Bankruptcy

At some point in life, nearly every person will find themselves struggling with some degree of financial hardship. Unexpected life changes, career upsets, medical expenses and tough economic conditions can throw even the most responsible, financially conservative lifestyle into turmoil. While all other options should be exhausted first, when all else fails, filing for bankruptcy offers a protective measure intended to help individuals recover from financial strife.

Fortunately, for those individuals experiencing financial struggles, there are alternatives to pursue prior to filing bankruptcy. In terms of money troubles and bankruptcy Canada offers numerous legal options, including debt settlement, debt consolidation, credit counselling, and consumer proposals. These options exist to help those individuals facing the possibility of personal bankruptcy find a less damaging solution to mounting debts. Each option has different benefits and drawbacks, and not all situations fit the criteria for bankruptcy alternatives.

Although money troubles can quickly spiral out of control, few individuals reach the point of needing the protection of bankruptcy Canada offers its residents without first qualifying for alternatives. For example, when a person’s credit is still viable, debt consolidation creates a loan which pays off all other debts and offers a smaller, consolidated monthly payment. Consumer proposals, on the other hand, negotiate a reduced overall debt and smaller monthly payments for those individuals with between $5,000 and $250,000 worth of debt. Bankruptcy alternatives all require at least some ability to make payments on your debts. Once delinquencies and overwhelming debt reach beyond your ability to service them, then formal insolvency proceedings serve as a last resort.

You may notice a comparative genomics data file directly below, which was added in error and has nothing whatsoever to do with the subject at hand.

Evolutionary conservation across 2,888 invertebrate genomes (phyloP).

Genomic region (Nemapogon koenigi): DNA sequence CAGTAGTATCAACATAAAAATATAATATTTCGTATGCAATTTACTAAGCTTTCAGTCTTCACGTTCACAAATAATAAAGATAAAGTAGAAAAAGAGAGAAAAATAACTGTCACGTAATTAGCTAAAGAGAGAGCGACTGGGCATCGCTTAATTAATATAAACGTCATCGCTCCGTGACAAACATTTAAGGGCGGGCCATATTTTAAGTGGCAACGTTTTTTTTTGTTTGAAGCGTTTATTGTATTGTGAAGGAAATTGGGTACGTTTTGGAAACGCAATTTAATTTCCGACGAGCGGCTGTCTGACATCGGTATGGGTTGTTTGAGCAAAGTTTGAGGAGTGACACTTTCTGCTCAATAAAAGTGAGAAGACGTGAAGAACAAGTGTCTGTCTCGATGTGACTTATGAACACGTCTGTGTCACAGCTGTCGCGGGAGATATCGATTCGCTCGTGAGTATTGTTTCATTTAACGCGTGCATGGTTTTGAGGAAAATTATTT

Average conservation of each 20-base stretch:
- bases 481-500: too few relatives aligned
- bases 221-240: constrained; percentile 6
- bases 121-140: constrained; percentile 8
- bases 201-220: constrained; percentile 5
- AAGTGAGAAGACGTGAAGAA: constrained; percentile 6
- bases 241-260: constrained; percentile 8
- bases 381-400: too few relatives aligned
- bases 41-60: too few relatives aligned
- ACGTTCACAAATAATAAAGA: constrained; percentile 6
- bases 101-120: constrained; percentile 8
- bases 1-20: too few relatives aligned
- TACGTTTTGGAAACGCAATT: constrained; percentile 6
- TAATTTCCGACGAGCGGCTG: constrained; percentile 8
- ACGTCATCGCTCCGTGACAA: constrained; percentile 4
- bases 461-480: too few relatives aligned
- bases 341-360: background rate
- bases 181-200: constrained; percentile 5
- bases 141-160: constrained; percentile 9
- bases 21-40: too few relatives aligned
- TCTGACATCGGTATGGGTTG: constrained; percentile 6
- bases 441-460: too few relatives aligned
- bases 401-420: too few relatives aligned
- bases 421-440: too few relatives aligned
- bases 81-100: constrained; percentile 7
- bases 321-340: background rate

Should the process of declaring bankruptcy become the only remaining alternative, there are things each individual should know about the process. While the benefit is relief from debt and more money to cover basic necessities, the costs are considerable. It is important to always deal with a licensed trustee when filing for bankruptcy. This means a trustee that has obtained a license from the Superintendent in Bankruptcy pursuant to the Bankruptcy and Insolvency Act (Canada). The trustee in charge of each case will determine all assets legally available for liquidation. Assets not otherwise protected by federal law must be sold to cover debts. Additionally, the bankrupt individual must make regular payments to the trustee. Such monies are then paid to creditors in an effort to meet as much of the individual’s financial obligations as possible. Remember that your trustee is working on behalf of your creditors and they must look out for the best interest of the people you owe.

Loss of assets and the destruction of a person’s credit history should not be taken lightly. Information about bankruptcy is made available to the public and it can impact your credit rating for up to 14 years. In some cases, the individual will have to sell or surrender the same assets subject to repossession. However, Canadian law does protect certain essential assets, provided the reasons for filing for protection meet certain criteria. In rare cases, the court may impose fines or other penalties against individuals who commit offenses immediately leading up to or during bankruptcy proceedings.

Personal Canadian bankruptcy laws provide a means of relief from crippling debt, allowing a bankrupt individual to completely eliminate monies owed. There are consequences to bankruptcy in Canada, some of which are severe and difficult to accept. However, for the bankrupt individual, the negative consequences of formally declaring insolvency are preferable to foreclosure, repossessions and utter financial ruin. The inability to buy a home or car with a traditional loan or obtain other forms of credit can seem a small price to pay for freedom from oppressive, debilitating monetary obligations.

As a result, make sure you do everything you can possibly do to avoid going bankrupt. Understanding your options is the first step. Fill out the debt relief form to get started.


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